After the recent highly contentious session at the Oregon State Legislature, Rep. Gary Leif, R-Roseburg, said he tried to come up with an analogy for what it was like.
“It’s like going to a gunfight, you know what your objective is, and you have no bullets in your gun,” Leif said. “But that’s not the worst part of it. The people that you’re going to fight know you don’t have any bullets in the gun.”
Leif told the analogy to 15 people in the meeting room of Elmer’s Restaurant in Roseburg at a Douglas Timber Operators breakfast. Present at the meeting were timber company employees, private timberland owners, Roseburg business owners, Jordan Cove Energy Project officials, Douglas County Commissioner Tom Kress and Sen. Dallas Heard, R-Roseburg.
As the featured speaker, Leif reflected on his experience in the first session since the Democratic Party reached a supermajority. He and Heard discussed their frustrations with their colleagues across the aisle, whose legislative agenda were full of government overreach and contempt for rural residents, they said. But Leif said there were some bright spots in the session and he will be better prepared to achieve his goals in the next session.
“The biggest take of this session was the timber unity,” Leif said referring to massive demonstrations at the Capitol by timber industry workers who protested a carbon cap and trade bill for days. The bill was ultimately killed after Republican legislators left the state, denying Democrats a quorum.
“You guys were rockstars out there,” Leif said. “It was an incredible event. I couldn’t be more proud of Douglas County. It was absolutely the highlight of my session.”
Leif said one of his main goals this session was to build bridges with legislators whose policies he opposes. He said many of those efforts yielded positive results, but others were unsuccessful.
“I want you to be really proud of this part right here,” Leif said. “We got $24.5 million from the state into our region down here. Now, $24.5 million doesn’t sound like a lot of money — it was the second-highest in the State of Oregon for legislative districts.”
He met with Gov. Kate Brown and Speaker Tina Kotek six times during the session, he said, and he made it clear his priority was to secure funding for an allied and mental health college in Roseburg and a rest home at the Roseburg Veteran’s Affairs Hospital.
He said he was proud to have secured more than $10 million for the college, but added there was a point when he and Heard realized they needed to focus more on the college than the rest home. It became clear the rest home would not receive necessary federal funding, Leif said.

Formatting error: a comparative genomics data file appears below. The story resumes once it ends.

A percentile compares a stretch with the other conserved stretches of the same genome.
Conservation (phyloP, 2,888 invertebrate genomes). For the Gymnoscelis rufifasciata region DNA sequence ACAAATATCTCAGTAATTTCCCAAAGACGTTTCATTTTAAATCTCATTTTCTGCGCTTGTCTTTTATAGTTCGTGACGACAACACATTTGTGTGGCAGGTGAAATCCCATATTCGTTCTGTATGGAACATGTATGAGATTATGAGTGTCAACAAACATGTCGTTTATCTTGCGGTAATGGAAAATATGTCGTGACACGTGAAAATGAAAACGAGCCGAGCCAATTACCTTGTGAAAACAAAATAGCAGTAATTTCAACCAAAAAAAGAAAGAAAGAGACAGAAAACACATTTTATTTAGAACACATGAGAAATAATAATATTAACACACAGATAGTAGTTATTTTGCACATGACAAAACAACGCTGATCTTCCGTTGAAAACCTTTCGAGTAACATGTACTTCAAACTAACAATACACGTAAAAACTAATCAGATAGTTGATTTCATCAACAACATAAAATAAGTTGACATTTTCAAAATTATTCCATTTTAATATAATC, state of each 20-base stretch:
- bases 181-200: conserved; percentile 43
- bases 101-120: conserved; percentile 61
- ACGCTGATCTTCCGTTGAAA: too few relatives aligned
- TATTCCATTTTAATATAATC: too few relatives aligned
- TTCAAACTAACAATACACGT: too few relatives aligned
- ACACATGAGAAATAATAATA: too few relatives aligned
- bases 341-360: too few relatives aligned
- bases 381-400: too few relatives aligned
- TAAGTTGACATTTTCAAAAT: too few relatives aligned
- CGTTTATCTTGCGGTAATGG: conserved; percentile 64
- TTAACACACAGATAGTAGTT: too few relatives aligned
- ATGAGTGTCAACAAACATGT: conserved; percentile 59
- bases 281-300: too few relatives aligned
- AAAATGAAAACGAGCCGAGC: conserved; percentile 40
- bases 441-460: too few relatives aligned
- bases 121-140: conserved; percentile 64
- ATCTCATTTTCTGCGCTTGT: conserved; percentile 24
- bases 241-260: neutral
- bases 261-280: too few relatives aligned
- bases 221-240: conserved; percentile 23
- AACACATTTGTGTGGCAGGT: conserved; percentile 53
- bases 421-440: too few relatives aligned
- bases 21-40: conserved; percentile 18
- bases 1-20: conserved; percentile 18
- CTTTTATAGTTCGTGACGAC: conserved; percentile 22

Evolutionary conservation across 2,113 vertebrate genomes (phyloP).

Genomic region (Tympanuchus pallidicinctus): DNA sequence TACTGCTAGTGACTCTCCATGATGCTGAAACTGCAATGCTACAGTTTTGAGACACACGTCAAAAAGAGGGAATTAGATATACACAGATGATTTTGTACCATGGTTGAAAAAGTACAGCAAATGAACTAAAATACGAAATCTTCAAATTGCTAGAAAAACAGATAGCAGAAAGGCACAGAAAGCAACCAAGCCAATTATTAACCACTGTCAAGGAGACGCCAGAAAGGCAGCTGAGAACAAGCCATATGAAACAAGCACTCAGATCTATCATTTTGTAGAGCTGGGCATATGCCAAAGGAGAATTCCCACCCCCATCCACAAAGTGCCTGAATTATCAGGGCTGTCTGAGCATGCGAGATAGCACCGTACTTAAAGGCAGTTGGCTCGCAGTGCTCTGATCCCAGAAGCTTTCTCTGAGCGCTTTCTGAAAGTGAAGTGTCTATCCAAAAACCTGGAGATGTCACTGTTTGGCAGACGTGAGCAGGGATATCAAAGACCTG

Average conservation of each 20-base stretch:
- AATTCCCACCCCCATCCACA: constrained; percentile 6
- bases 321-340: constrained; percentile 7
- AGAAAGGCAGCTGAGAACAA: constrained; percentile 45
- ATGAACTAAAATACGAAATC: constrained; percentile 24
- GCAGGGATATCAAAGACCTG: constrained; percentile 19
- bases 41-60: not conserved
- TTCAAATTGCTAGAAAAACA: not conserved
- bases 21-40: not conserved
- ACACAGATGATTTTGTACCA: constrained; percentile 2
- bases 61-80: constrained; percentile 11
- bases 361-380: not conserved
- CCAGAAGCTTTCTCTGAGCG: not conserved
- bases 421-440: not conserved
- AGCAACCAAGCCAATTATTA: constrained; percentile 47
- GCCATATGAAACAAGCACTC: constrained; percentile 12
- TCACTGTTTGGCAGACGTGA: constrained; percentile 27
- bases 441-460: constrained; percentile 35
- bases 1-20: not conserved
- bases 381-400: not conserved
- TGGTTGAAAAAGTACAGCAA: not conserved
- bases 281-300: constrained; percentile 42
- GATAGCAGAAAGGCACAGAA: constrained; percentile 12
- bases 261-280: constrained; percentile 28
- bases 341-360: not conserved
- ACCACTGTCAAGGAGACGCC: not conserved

“The federal list came out in March for the national list of projects that the VA was going to be funding,” Heard said. “We were in the 85-88 slot. They only funded the first 35 projects. We were several hundred million dollars outside of their budget.”
The legislators took several questions from the audience regarding negotiations with Democrats and entitlements.
Dave Sutton, of Lone Rock Resources, asked why $2 million of economic development money went to funding an emergency department at the Curry Medical Center in Brookings when bridges in the region are in desperate need of repair.
“We have a huge population of California retiree pension recipients down in the Brookings community,” Heard said. “Best case scenario, if you’re having a heart attack, you’re 40 to an hour from the nearest emergency room.”
Sutton said it was a matter of priorities.
“I think you’re prioritizing California (retirees) over a school bus driving over a bridge with our future generation (and) the bridge collapsing,” Sutton said. “I’m not quite sure I’m following the logic of your politics, but that’s OK, that’s why we hire you guys to represent us.”
Heard said the emergency room will save the lives of people who are dying disproportionately and bring in new revenue through payroll taxes to the state.
Leif said he went into the session with a new staff, but he came out of it with lessons about how to better approach the new composition of Salem. He urged people in the room to reach out to him more.
There were multiple instances of strong collective opposition to Democratic legislation, he said, but he added Republicans need to use that to increase organization.
“One of the things that I think is really important for us to understand is the Democrats are very organized in their politics, they’re extremely organized, and we’re not,” Leif said, adding that Republicans need to increase voter turnout in conservative areas.